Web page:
The mechanisms of plaque destabilization (fissuring and rupture, followed by thrombus formation) are not fully understood. Study of plaques in the coronary arteries that have undergone fissuring indicate that the majority are composed of eccentrically situated lipids (i.e., located in an area where the vessel bifurcates) that do not have an internal lattice of collagen supporting the cap of the plaque.
The vulnerability of such a structure to fissuring appears to be related to circumferential stress on the plaque cap in systole, as well as infiltration of the cap tissue with foam cells (with reduction of total collagen content and a concomitant fall in tensile strength) [Davis MJ, 1994]. It is unclear whether foam cells weaken the tissue by passively distorting the spatial arrangement of the connective tissue matrix or by actively destroying connective tissue matrix protein by lytic mechanisms.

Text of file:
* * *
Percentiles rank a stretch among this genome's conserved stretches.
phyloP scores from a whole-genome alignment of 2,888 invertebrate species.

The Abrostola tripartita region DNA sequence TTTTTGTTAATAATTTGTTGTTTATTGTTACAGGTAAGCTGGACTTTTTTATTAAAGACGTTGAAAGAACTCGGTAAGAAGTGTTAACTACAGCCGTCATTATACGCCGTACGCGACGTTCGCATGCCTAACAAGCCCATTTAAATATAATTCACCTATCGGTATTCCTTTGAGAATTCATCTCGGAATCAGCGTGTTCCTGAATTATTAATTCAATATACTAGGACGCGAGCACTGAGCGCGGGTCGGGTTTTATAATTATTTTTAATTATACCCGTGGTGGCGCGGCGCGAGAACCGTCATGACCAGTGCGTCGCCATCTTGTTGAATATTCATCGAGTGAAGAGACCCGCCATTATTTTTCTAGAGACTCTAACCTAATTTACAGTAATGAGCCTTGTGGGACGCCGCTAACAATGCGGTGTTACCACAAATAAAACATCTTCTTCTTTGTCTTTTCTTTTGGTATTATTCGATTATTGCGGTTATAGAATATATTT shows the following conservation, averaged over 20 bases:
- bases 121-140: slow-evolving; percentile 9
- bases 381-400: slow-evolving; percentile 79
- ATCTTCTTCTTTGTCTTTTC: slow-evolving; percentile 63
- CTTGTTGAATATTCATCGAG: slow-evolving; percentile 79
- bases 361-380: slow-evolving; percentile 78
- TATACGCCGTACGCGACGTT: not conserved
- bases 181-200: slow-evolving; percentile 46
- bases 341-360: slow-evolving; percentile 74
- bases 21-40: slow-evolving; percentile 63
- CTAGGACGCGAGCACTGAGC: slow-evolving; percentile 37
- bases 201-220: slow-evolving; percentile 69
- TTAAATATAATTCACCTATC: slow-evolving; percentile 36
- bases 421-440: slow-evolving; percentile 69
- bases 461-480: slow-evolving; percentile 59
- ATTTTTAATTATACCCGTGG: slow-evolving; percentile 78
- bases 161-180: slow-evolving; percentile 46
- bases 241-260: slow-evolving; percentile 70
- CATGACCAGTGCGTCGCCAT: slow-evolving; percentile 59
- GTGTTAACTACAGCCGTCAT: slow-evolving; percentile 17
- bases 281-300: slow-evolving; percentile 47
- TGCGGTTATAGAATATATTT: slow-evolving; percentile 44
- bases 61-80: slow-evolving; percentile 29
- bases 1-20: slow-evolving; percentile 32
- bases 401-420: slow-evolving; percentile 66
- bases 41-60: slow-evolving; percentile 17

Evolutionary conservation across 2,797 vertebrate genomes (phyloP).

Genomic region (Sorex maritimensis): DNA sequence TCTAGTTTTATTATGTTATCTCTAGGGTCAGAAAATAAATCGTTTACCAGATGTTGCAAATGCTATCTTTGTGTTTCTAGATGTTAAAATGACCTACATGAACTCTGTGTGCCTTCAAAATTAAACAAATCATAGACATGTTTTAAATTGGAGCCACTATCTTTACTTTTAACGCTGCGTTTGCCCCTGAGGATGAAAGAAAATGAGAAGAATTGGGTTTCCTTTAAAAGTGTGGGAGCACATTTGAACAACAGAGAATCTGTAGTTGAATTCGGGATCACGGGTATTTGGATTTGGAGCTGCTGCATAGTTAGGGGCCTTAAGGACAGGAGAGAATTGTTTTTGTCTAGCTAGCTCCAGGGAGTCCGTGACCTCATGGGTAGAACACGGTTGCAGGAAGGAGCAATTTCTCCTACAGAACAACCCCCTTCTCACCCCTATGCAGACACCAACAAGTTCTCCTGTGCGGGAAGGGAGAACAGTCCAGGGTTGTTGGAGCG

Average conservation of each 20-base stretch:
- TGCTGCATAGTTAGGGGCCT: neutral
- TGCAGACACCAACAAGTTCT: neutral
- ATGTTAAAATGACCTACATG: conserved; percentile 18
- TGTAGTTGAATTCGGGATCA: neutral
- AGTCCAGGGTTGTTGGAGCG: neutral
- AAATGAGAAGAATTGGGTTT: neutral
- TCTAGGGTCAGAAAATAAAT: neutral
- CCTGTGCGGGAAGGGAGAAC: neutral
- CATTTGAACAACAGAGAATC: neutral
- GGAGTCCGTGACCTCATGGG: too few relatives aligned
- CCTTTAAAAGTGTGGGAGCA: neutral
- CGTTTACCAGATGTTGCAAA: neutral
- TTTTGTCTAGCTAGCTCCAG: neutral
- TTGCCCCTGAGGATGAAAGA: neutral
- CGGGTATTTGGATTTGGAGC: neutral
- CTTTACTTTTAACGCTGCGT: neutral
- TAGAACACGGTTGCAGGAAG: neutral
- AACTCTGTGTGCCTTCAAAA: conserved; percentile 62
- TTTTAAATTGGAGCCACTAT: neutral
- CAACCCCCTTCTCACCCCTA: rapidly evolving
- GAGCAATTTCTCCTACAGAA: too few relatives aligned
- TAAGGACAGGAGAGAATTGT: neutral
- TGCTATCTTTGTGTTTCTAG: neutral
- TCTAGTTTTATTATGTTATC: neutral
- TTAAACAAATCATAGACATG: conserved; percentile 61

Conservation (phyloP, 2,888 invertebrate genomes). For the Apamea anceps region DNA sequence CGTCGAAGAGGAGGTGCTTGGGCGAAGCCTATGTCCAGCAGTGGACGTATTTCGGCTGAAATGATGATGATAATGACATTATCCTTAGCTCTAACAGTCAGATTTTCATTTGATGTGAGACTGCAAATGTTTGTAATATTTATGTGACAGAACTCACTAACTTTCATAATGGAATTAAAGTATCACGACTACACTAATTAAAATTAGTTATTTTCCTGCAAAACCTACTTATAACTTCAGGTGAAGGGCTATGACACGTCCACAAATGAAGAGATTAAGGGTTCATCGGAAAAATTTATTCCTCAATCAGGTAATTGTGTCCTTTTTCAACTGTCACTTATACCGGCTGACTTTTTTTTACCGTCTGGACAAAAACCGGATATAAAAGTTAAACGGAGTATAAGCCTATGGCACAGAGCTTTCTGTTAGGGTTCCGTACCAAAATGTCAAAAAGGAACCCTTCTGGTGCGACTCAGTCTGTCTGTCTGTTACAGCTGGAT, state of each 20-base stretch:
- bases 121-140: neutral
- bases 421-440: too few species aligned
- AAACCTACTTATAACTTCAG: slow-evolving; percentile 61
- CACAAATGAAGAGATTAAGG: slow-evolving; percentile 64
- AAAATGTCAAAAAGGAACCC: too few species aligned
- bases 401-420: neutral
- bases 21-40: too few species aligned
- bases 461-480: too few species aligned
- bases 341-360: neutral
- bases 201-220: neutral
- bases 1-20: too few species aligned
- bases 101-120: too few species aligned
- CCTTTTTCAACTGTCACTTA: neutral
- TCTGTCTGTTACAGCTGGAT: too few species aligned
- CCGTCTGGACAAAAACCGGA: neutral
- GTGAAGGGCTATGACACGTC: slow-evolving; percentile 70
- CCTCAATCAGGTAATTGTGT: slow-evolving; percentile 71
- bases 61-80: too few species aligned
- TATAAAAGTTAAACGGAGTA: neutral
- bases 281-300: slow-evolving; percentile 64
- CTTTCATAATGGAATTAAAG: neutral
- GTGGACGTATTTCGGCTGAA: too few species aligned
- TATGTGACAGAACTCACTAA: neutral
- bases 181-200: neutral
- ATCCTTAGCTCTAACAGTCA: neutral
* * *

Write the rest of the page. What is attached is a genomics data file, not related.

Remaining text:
Acute Ischemic Stroke: New Concepts of Care
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